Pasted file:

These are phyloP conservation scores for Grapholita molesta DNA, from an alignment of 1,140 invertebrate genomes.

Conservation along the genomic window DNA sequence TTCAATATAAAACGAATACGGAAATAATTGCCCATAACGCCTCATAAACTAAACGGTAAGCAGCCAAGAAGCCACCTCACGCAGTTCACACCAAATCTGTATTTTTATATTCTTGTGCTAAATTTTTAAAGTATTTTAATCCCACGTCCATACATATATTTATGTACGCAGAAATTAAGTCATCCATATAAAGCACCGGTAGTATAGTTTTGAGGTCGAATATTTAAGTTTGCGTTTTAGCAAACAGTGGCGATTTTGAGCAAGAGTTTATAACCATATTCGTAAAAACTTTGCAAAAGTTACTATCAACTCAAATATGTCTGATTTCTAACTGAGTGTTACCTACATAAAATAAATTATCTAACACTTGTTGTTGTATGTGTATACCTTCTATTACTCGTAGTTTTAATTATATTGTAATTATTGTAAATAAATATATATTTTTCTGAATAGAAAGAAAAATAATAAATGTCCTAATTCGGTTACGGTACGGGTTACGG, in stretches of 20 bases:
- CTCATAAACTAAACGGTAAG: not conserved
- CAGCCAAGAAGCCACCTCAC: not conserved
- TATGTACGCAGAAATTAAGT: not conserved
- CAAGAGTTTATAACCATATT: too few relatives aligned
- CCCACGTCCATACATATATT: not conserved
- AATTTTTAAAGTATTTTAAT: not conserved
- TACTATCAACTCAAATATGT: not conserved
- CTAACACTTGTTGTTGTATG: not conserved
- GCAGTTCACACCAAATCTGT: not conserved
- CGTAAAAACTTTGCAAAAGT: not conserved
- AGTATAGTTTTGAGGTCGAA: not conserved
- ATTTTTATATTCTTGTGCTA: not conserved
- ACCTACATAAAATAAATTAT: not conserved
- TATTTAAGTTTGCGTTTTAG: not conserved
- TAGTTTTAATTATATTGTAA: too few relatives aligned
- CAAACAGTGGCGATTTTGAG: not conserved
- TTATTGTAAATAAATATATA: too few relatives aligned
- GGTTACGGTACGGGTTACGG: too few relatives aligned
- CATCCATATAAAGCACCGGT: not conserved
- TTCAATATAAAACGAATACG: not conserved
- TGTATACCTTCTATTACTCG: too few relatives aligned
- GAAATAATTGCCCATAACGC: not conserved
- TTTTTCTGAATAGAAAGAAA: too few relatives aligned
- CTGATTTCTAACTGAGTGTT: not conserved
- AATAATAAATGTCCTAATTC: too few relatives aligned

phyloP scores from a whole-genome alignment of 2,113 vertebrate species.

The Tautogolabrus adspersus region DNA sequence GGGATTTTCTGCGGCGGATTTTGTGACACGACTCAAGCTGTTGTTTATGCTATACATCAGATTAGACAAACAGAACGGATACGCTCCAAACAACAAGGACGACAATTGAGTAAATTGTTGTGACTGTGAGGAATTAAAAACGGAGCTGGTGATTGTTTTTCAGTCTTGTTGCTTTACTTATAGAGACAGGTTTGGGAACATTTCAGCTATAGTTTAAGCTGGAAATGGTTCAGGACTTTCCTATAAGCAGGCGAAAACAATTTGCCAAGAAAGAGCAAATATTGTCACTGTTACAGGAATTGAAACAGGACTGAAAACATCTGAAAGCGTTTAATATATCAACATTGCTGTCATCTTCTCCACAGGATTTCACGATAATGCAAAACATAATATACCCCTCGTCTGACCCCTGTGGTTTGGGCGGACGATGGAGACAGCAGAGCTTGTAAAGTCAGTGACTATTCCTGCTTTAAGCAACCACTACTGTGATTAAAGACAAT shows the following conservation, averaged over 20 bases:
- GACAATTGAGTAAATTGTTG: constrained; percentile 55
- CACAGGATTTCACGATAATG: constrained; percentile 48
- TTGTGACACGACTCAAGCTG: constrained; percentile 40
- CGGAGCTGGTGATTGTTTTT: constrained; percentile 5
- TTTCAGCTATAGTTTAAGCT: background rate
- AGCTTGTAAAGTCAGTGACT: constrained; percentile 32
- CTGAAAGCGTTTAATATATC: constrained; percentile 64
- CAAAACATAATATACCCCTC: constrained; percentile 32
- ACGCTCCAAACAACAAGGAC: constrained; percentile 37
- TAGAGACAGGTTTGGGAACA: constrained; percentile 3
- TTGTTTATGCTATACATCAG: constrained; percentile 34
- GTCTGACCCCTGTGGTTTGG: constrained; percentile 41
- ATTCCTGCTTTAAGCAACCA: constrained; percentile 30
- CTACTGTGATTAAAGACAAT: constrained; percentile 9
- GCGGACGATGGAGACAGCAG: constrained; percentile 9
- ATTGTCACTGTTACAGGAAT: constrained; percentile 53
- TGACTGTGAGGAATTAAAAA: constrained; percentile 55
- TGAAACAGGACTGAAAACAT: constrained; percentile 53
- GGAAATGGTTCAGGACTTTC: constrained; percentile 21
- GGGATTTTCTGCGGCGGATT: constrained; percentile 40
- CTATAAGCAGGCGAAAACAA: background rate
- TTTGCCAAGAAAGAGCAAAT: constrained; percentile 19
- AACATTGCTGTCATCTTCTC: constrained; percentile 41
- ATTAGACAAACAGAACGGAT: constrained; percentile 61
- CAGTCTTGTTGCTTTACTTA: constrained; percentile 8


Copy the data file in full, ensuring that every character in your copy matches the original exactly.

These are phyloP conservation scores for Grapholita molesta DNA, from an alignment of 1,140 invertebrate genomes.

Conservation along the genomic window DNA sequence TTCAATATAAAACGAATACGGAAATAATTGCCCATAACGCCTCATAAACTAAACGGTAAGCAGCCAAGAAGCCACCTCACGCAGTTCACACCAAATCTGTATTTTTATATTCTTGTGCTAAATTTTTAAAGTATTTTAATCCCACGTCCATACATATATTTATGTACGCAGAAATTAAGTCATCCATATAAAGCACCGGTAGTATAGTTTTGAGGTCGAATATTTAAGTTTGCGTTTTAGCAAACAGTGGCGATTTTGAGCAAGAGTTTATAACCATATTCGTAAAAACTTTGCAAAAGTTACTATCAACTCAAATATGTCTGATTTCTAACTGAGTGTTACCTACATAAAATAAATTATCTAACACTTGTTGTTGTATGTGTATACCTTCTATTACTCGTAGTTTTAATTATATTGTAATTATTGTAAATAAATATATATTTTTCTGAATAGAAAGAAAAATAATAAATGTCCTAATTCGGTTACGGTACGGGTTACGG, in stretches of 20 bases:
- CTCATAAACTAAACGGTAAG: not conserved
- CAGCCAAGAAGCCACCTCAC: not conserved
- TATGTACGCAGAAATTAAGT: not conserved
- CAAGAGTTTATAACCATATT: too few relatives aligned
- CCCACGTCCATACATATATT: not conserved
- AATTTTTAAAGTATTTTAAT: not conserved
- TACTATCAACTCAAATATGT: not conserved
- CTAACACTTGTTGTTGTATG: not conserved
- GCAGTTCACACCAAATCTGT: not conserved
- CGTAAAAACTTTGCAAAAGT: not conserved
- AGTATAGTTTTGAGGTCGAA: not conserved
- ATTTTTATATTCTTGTGCTA: not conserved
- ACCTACATAAAATAAATTAT: not conserved
- TATTTAAGTTTGCGTTTTAG: not conserved
- TAGTTTTAATTATATTGTAA: too few relatives aligned
- CAAACAGTGGCGATTTTGAG: not conserved
- TTATTGTAAATAAATATATA: too few relatives aligned
- GGTTACGGTACGGGTTACGG: too few relatives aligned
- CATCCATATAAAGCACCGGT: not conserved
- TTCAATATAAAACGAATACG: not conserved
- TGTATACCTTCTATTACTCG: too few relatives aligned
- GAAATAATTGCCCATAACGC: not conserved
- TTTTTCTGAATAGAAAGAAA: too few relatives aligned
- CTGATTTCTAACTGAGTGTT: not conserved
- AATAATAAATGTCCTAATTC: too few relatives aligned

phyloP scores from a whole-genome alignment of 2,113 vertebrate species.

The Tautogolabrus adspersus region DNA sequence GGGATTTTCTGCGGCGGATTTTGTGACACGACTCAAGCTGTTGTTTATGCTATACATCAGATTAGACAAACAGAACGGATACGCTCCAAACAACAAGGACGACAATTGAGTAAATTGTTGTGACTGTGAGGAATTAAAAACGGAGCTGGTGATTGTTTTTCAGTCTTGTTGCTTTACTTATAGAGACAGGTTTGGGAACATTTCAGCTATAGTTTAAGCTGGAAATGGTTCAGGACTTTCCTATAAGCAGGCGAAAACAATTTGCCAAGAAAGAGCAAATATTGTCACTGTTACAGGAATTGAAACAGGACTGAAAACATCTGAAAGCGTTTAATATATCAACATTGCTGTCATCTTCTCCACAGGATTTCACGATAATGCAAAACATAATATACCCCTCGTCTGACCCCTGTGGTTTGGGCGGACGATGGAGACAGCAGAGCTTGTAAAGTCAGTGACTATTCCTGCTTTAAGCAACCACTACTGTGATTAAAGACAAT shows the following conservation, averaged over 20 bases:
- GACAATTGAGTAAATTGTTG: constrained; percentile 55
- CACAGGATTTCACGATAATG: constrained; percentile 48
- TTGTGACACGACTCAAGCTG: constrained; percentile 40
- CGGAGCTGGTGATTGTTTTT: constrained; percentile 5
- TTTCAGCTATAGTTTAAGCT: background rate
- AGCTTGTAAAGTCAGTGACT: constrained; percentile 32
- CTGAAAGCGTTTAATATATC: constrained; percentile 64
- CAAAACATAATATACCCCTC: constrained; percentile 32
- ACGCTCCAAACAACAAGGAC: constrained; percentile 37
- TAGAGACAGGTTTGGGAACA: constrained; percentile 3
- TTGTTTATGCTATACATCAG: constrained; percentile 34
- GTCTGACCCCTGTGGTTTGG: constrained; percentile 41
- ATTCCTGCTTTAAGCAACCA: constrained; percentile 30
- CTACTGTGATTAAAGACAAT: constrained; percentile 9
- GCGGACGATGGAGACAGCAG: constrained; percentile 9
- ATTGTCACTGTTACAGGAAT: constrained; percentile 53
- TGACTGTGAGGAATTAAAAA: constrained; percentile 55
- TGAAACAGGACTGAAAACAT: constrained; percentile 53
- GGAAATGGTTCAGGACTTTC: constrained; percentile 21
- GGGATTTTCTGCGGCGGATT: constrained; percentile 40
- CTATAAGCAGGCGAAAACAA: background rate
- TTTGCCAAGAAAGAGCAAAT: constrained; percentile 19
- AACATTGCTGTCATCTTCTC: constrained; percentile 41
- ATTAGACAAACAGAACGGAT: constrained; percentile 61
- CAGTCTTGTTGCTTTACTTA: constrained; percentile 8